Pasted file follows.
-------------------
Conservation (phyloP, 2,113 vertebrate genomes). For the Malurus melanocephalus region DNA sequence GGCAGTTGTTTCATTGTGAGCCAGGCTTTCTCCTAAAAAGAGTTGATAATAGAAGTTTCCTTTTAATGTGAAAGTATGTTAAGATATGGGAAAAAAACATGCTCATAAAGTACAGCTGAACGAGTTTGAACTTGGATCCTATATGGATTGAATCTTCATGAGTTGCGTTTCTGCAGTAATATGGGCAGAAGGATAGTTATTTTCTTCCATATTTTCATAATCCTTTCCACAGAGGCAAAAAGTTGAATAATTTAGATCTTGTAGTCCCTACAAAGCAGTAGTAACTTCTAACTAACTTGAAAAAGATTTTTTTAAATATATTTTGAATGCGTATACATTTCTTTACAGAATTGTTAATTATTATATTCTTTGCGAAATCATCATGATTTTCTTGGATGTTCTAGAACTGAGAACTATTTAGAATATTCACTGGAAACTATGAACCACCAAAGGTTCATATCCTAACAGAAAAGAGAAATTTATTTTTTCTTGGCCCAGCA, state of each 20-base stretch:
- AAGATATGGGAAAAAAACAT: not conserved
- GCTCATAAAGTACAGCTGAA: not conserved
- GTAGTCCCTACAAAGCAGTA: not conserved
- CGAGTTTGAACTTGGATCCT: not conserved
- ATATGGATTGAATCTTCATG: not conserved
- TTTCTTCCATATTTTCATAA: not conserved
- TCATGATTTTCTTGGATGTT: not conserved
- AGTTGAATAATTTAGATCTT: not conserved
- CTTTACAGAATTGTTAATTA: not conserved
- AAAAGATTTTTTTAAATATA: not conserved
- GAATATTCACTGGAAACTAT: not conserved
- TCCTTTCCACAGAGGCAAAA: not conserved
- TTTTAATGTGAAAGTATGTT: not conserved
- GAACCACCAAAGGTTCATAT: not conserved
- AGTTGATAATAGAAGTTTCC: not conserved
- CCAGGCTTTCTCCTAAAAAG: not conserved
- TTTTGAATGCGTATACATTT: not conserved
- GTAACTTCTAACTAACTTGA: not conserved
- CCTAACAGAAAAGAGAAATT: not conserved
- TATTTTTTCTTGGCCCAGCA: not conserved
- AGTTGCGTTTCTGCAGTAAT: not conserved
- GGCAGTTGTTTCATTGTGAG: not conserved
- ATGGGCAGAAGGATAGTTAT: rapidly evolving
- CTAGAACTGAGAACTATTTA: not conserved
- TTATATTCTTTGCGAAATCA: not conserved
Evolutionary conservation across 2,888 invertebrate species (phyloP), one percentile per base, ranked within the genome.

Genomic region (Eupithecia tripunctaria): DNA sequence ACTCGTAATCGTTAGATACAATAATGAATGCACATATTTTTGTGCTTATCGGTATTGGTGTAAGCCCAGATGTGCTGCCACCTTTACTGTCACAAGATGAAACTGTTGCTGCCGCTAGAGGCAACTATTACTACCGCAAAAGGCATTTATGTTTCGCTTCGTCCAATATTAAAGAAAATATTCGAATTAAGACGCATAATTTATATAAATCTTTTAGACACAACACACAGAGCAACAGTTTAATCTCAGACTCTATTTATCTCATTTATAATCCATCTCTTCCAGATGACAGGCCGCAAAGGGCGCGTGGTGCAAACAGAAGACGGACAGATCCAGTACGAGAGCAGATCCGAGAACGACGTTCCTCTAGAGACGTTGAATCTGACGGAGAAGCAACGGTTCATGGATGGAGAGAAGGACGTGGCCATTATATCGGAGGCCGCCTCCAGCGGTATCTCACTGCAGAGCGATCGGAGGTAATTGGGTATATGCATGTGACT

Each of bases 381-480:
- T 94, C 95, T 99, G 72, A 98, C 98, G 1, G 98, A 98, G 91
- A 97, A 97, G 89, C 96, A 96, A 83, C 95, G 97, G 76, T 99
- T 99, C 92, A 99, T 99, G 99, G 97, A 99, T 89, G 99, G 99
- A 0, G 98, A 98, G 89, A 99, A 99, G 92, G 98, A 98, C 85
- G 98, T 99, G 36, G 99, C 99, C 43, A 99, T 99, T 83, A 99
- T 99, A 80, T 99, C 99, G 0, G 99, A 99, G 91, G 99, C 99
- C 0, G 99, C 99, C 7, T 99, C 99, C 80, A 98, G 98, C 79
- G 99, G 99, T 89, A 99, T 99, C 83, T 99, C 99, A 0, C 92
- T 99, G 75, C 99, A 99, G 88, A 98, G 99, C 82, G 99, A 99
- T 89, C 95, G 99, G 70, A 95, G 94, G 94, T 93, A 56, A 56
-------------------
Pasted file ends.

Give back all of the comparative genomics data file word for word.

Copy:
Conservation (phyloP, 2,113 vertebrate genomes). For the Malurus melanocephalus region DNA sequence GGCAGTTGTTTCATTGTGAGCCAGGCTTTCTCCTAAAAAGAGTTGATAATAGAAGTTTCCTTTTAATGTGAAAGTATGTTAAGATATGGGAAAAAAACATGCTCATAAAGTACAGCTGAACGAGTTTGAACTTGGATCCTATATGGATTGAATCTTCATGAGTTGCGTTTCTGCAGTAATATGGGCAGAAGGATAGTTATTTTCTTCCATATTTTCATAATCCTTTCCACAGAGGCAAAAAGTTGAATAATTTAGATCTTGTAGTCCCTACAAAGCAGTAGTAACTTCTAACTAACTTGAAAAAGATTTTTTTAAATATATTTTGAATGCGTATACATTTCTTTACAGAATTGTTAATTATTATATTCTTTGCGAAATCATCATGATTTTCTTGGATGTTCTAGAACTGAGAACTATTTAGAATATTCACTGGAAACTATGAACCACCAAAGGTTCATATCCTAACAGAAAAGAGAAATTTATTTTTTCTTGGCCCAGCA, state of each 20-base stretch:
- AAGATATGGGAAAAAAACAT: not conserved
- GCTCATAAAGTACAGCTGAA: not conserved
- GTAGTCCCTACAAAGCAGTA: not conserved
- CGAGTTTGAACTTGGATCCT: not conserved
- ATATGGATTGAATCTTCATG: not conserved
- TTTCTTCCATATTTTCATAA: not conserved
- TCATGATTTTCTTGGATGTT: not conserved
- AGTTGAATAATTTAGATCTT: not conserved
- CTTTACAGAATTGTTAATTA: not conserved
- AAAAGATTTTTTTAAATATA: not conserved
- GAATATTCACTGGAAACTAT: not conserved
- TCCTTTCCACAGAGGCAAAA: not conserved
- TTTTAATGTGAAAGTATGTT: not conserved
- GAACCACCAAAGGTTCATAT: not conserved
- AGTTGATAATAGAAGTTTCC: not conserved
- CCAGGCTTTCTCCTAAAAAG: not conserved
- TTTTGAATGCGTATACATTT: not conserved
- GTAACTTCTAACTAACTTGA: not conserved
- CCTAACAGAAAAGAGAAATT: not conserved
- TATTTTTTCTTGGCCCAGCA: not conserved
- AGTTGCGTTTCTGCAGTAAT: not conserved
- GGCAGTTGTTTCATTGTGAG: not conserved
- ATGGGCAGAAGGATAGTTAT: rapidly evolving
- CTAGAACTGAGAACTATTTA: not conserved
- TTATATTCTTTGCGAAATCA: not conserved
Evolutionary conservation across 2,888 invertebrate species (phyloP), one percentile per base, ranked within the genome.

Genomic region (Eupithecia tripunctaria): DNA sequence ACTCGTAATCGTTAGATACAATAATGAATGCACATATTTTTGTGCTTATCGGTATTGGTGTAAGCCCAGATGTGCTGCCACCTTTACTGTCACAAGATGAAACTGTTGCTGCCGCTAGAGGCAACTATTACTACCGCAAAAGGCATTTATGTTTCGCTTCGTCCAATATTAAAGAAAATATTCGAATTAAGACGCATAATTTATATAAATCTTTTAGACACAACACACAGAGCAACAGTTTAATCTCAGACTCTATTTATCTCATTTATAATCCATCTCTTCCAGATGACAGGCCGCAAAGGGCGCGTGGTGCAAACAGAAGACGGACAGATCCAGTACGAGAGCAGATCCGAGAACGACGTTCCTCTAGAGACGTTGAATCTGACGGAGAAGCAACGGTTCATGGATGGAGAGAAGGACGTGGCCATTATATCGGAGGCCGCCTCCAGCGGTATCTCACTGCAGAGCGATCGGAGGTAATTGGGTATATGCATGTGACT

Each of bases 381-480:
- T 94, C 95, T 99, G 72, A 98, C 98, G 1, G 98, A 98, G 91
- A 97, A 97, G 89, C 96, A 96, A 83, C 95, G 97, G 76, T 99
- T 99, C 92, A 99, T 99, G 99, G 97, A 99, T 89, G 99, G 99
- A 0, G 98, A 98, G 89, A 99, A 99, G 92, G 98, A 98, C 85
- G 98, T 99, G 36, G 99, C 99, C 43, A 99, T 99, T 83, A 99
- T 99, A 80, T 99, C 99, G 0, G 99, A 99, G 91, G 99, C 99
- C 0, G 99, C 99, C 7, T 99, C 99, C 80, A 98, G 98, C 79
- G 99, G 99, T 89, A 99, T 99, C 83, T 99, C 99, A 0, C 92
- T 99, G 75, C 99, A 99, G 88, A 98, G 99, C 82, G 99, A 99
- T 89, C 95, G 99, G 70, A 95, G 94, G 94, T 93, A 56, A 56